Home   עברית
I would like to receive updates from Nitzan association
facebook nitzan page link
> Nitzan Services > Parent's Complete Evaluation Guide

Parent's Complete Evaluation Guide

The Nitzan Association Compiled for Parents the Complete Guide for the Evaluation Process Article by Niv Ophir in the "Maariv - Katantanim" newspaper, 27/5/10

He's a smart child, a good student, but he reads slowly and makes spelling mistakes. He knows how to solve an equation with two variables, but errs in simple calculations. How can he be helped? The parents are sure he needs an evaluation for learning disabilities, but how do they do this? At the Nitzan Association for the Advancement of Children and Adults with Learning Disabilities, Attention-Deficit, and Adaptive Difficulties, they've compiled all of the information for worried parents. 


Which is the appropriate evaluation?

When the child's main difficulties are in the area of learning skills - reading, writing, reading comprehension, and math - it's recommended to begin with a didactic evaluation, in which these skills are checked. In addition, the cognitive ability, which serves as the basis for learning skills, is evaluated (thinking, spatial and auditory information processing, language, memory, attention, and self-organization).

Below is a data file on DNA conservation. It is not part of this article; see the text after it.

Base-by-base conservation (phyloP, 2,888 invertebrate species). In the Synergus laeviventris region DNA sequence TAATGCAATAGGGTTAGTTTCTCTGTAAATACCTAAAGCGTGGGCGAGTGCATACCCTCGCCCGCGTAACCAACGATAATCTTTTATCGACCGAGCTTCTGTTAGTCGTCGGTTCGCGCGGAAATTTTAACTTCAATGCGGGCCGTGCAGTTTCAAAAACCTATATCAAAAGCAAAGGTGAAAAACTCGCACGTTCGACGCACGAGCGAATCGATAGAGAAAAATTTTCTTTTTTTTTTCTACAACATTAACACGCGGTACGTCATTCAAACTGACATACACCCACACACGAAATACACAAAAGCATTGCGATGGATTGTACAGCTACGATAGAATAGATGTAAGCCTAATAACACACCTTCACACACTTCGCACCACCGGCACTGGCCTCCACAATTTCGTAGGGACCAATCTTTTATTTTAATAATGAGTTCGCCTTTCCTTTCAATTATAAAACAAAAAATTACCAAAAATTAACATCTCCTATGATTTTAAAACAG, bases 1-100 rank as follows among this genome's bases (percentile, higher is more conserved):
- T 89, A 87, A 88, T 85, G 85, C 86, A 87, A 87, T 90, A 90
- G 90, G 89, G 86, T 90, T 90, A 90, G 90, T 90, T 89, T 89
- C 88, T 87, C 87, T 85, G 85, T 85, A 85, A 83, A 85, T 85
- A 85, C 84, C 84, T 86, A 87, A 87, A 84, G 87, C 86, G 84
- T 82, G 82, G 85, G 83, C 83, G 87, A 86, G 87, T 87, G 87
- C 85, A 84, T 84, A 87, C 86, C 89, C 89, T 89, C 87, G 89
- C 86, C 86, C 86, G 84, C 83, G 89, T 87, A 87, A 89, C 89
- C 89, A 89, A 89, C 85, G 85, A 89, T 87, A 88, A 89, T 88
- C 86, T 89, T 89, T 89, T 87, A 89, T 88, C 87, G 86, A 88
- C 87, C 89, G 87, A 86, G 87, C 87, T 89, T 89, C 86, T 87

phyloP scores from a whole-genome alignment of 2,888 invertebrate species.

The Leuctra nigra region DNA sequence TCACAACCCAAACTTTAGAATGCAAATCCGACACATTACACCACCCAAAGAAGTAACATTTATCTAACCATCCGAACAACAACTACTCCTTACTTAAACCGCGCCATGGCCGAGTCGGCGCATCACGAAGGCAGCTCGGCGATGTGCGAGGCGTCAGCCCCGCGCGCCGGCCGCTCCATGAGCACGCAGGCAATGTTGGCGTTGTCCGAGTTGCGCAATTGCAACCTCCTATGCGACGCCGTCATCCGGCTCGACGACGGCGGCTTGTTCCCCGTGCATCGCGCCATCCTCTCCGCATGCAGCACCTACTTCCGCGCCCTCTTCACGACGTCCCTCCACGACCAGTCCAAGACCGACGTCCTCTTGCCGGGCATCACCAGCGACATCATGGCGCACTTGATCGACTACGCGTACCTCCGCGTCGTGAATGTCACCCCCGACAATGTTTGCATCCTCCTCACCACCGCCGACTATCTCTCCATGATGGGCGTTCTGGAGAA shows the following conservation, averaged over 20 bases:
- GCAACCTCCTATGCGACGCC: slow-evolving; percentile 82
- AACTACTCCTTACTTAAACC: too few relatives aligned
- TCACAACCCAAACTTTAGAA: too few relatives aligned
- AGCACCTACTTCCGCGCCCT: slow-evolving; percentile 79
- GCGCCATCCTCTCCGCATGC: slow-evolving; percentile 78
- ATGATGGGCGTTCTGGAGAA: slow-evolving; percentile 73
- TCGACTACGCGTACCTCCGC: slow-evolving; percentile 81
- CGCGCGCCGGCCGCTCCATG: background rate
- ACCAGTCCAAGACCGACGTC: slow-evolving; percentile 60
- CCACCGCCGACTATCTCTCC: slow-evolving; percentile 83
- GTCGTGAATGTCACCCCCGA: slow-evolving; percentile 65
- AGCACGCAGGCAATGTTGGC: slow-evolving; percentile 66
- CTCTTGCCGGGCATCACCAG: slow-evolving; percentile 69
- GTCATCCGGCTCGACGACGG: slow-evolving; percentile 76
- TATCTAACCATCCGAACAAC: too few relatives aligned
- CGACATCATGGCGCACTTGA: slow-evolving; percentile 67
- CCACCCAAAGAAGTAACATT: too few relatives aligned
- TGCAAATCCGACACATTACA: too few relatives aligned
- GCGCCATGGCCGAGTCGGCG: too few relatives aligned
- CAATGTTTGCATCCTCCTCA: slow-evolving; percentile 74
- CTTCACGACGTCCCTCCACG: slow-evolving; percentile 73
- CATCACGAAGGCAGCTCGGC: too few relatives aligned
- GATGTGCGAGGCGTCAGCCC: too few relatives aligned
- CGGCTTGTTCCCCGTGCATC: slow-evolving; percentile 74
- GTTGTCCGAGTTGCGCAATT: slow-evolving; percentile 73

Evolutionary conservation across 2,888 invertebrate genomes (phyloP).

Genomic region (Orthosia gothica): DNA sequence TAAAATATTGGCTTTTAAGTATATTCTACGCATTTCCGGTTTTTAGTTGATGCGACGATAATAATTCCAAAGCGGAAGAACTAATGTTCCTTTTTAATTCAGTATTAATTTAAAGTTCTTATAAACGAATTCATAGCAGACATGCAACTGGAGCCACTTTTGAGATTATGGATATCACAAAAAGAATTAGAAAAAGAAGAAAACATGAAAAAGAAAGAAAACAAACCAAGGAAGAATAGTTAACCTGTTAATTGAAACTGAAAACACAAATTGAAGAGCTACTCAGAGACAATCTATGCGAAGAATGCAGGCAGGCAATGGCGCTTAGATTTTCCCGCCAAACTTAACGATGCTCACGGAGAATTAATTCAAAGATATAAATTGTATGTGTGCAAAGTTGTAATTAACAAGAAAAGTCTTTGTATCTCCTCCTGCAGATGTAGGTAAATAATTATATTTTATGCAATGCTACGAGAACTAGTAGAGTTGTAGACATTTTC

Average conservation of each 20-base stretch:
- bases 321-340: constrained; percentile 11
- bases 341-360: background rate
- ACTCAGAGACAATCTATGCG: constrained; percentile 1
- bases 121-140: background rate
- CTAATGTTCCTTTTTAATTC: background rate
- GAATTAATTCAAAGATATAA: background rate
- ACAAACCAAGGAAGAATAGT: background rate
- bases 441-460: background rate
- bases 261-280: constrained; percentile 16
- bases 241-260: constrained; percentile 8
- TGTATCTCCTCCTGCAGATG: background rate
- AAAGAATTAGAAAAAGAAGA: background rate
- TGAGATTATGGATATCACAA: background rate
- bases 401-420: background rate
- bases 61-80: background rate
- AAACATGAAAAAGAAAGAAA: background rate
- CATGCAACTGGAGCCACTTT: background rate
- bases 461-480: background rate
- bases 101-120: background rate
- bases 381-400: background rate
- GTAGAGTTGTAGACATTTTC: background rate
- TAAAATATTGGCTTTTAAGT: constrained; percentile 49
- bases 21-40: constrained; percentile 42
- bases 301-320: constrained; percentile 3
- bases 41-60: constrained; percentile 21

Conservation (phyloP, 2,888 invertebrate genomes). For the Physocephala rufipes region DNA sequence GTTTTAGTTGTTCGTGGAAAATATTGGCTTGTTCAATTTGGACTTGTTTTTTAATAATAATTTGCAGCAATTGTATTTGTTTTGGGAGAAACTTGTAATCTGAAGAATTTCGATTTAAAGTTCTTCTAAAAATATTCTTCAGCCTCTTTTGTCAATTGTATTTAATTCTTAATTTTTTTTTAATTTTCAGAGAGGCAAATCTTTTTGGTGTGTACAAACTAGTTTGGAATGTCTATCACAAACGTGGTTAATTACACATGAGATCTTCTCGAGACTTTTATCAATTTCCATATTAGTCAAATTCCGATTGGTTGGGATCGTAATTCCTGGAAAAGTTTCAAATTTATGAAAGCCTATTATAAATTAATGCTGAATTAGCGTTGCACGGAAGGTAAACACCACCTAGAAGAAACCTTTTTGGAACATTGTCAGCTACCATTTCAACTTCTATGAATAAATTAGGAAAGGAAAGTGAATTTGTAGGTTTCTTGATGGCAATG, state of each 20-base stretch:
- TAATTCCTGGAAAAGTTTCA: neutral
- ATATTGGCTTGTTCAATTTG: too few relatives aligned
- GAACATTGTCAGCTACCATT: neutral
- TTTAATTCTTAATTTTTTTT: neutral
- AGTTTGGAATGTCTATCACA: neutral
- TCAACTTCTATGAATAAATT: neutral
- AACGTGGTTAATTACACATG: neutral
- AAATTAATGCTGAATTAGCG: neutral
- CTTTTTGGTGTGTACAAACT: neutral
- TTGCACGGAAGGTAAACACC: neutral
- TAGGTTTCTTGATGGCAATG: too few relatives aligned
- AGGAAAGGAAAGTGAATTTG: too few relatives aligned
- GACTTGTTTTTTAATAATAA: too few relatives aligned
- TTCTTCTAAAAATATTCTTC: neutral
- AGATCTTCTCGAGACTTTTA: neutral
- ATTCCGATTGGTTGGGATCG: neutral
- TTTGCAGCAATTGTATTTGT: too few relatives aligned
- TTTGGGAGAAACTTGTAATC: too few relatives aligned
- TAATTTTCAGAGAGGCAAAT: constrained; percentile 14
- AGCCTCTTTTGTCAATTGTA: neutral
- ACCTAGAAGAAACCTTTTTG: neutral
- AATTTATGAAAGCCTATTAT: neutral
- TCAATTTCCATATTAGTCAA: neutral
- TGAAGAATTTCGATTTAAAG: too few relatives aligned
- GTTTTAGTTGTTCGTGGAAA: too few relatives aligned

The goals of the evaluation are primarily to map out the profile of difficulties and the student's academic strengths, to determine if the difficulties are in fact the result of a learning disability, and if so, to design a treatment and support program that will rely on his strengths and will be customized to his difficulties.

When to prefer a psycho-didactic evaluation?

In the majority of cases it is preferred to begin with an evaluation in the didactic area, besides cases in which there is no doubt that significant emotional influences are affecting academic functioning or when there is a suspicion of a low general capacity (i.e., below average intelligence).  Occasionally, after the didactic evaluation, if its findings point to emotional factors significantly interfering in academic functioning, or particularly severe learning difficulties, it's recommended to complete the picture with the help of a psychological evaluation. The purpose is to allow differential evaluation between the learning difficulties as a result of emotional factors and between learning disabilities, in other words, personality, emotional, behavioral, and social difficulties that are likely to influence academic functioning.